Saturday, 30 March 2013

08:35 – The situation in Cyprus is rapidly turning worse, a lot worse. On Thursday, the government was saying that capital controls would be in effect for a week; on Friday, they were saying capital controls would be in effect for a month. In reality, they’re likely to be in effect forever. I’m trying to think of even one example where capital controls were removed once implemented. The most recent close example is Iceland, which announced “temporary” capital controls at the start of its banking crisis. Five years later, they’re still in effect. And the knock-on effects of Cyprus imposing capital controls is already being felt in Malta, which also has an out-sized banking sector. Even Luxembourg, which has the highest GDP in the world, is extremely concerned, and rightly so since its banking system is more highly leveraged than any other in the world. And capital flight from southern-tier banks continues to accelerate. No sane person wants to keep their assets in southern-tier banks, so they’re moving them to German, Dutch, and other northern-tier banks as fast as they can, making the imbalance steadily worse.

And the situation in Cyprus itself continues to deteriorate quickly. The second-largest bank, Popular Bank, is in the process of being shut down. Accounts of €100,000 and under are being transferred to Bank of Cyprus, the largest bank. Equity and bond holders in Popular Bank lose 100% of their investment, except the ECB, which holds about €9 billion of Popular Bank debt. That debt is also being transferred to Bank of Cyprus, and is sufficient to doom that bank. Meanwhile, Cyprus announced yesterday that the “haircut” to be suffered by unsecured Bank of Cyprus creditors (other than the ECB) will be a nominal 62.5%. It’s actually much worse than that, because the remaining 37.5% will be converted to shares in the Bank of Cyprus at an inflated valuation, which shares are already nearly worthless and will quickly become entirely so. So, excepting of course the ECB, unsecured creditors in Popular Bank will suffer a 100% haircut, while unsecured creditors in Bank of Cyprus will suffer a nominal 62.5% haircut, which in reality is a 100% haircut, or so close to that as not to matter.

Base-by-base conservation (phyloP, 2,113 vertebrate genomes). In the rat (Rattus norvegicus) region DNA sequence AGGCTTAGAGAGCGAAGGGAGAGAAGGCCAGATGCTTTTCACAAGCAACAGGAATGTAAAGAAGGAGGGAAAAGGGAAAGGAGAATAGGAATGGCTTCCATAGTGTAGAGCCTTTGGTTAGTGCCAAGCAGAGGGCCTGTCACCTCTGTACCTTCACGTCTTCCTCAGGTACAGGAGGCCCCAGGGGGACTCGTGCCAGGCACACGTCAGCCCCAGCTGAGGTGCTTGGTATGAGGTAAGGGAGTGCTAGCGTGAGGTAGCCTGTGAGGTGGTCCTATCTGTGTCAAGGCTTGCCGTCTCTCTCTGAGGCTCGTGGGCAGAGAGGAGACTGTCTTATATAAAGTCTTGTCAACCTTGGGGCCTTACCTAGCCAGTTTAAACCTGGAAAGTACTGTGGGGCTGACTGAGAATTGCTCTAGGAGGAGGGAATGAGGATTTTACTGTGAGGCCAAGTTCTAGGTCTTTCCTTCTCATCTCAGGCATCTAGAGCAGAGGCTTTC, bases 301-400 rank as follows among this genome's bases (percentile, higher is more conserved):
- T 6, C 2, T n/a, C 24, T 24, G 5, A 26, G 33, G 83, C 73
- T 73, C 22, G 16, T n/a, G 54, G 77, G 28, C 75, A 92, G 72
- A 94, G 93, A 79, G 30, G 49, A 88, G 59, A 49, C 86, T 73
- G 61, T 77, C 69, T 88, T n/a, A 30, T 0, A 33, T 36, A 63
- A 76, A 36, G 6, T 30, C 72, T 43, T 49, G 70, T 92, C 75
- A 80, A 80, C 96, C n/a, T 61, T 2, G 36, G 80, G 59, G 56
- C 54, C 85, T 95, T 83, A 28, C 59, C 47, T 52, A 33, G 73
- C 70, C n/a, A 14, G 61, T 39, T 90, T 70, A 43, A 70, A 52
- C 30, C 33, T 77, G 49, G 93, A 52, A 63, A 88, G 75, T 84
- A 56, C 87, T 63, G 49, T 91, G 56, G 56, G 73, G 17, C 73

9 thoughts on “Saturday, 30 March 2013”

  1. Cyprus is busy warming up the presses to print whatever currency they used to use. They just walked the plank off the Euro ship and learned a very expensive lesson. One wonders if the other southern tier countries are watching and putting plans in place. Just wait until Spain and Italy walk the plank!

    I think that Greece walked the plank already already, they are just in denial about it. I’ll bet those drachma notes are already printed in government storage somewhere.

    This is like peeling a nasty band-aid at one inch per hour. The pain must be horrendous to these people. The watchers, you and I, keep on yelling, “look out for the tree” and they hit it every time. I still think that the USA is 20+ years away from this horrendous drama because we have our currency. And we are funding our own tbills to the tune of two trillion dollars now and rapidly increasing.
    http://cnsnews.com/news/article/fed-s-holdings-us-govt-debt-hit-record-1696691000000-257-under-obama

  2. You say twenty and I say ten; this situation is likely to accelerate as it goes downhill. And when it hits us it will of such a nature as to never have occurred in human history before. 320-million people with half a billion to a billion guns. Think about that in relation to other historical examples of revolutions and civil wars.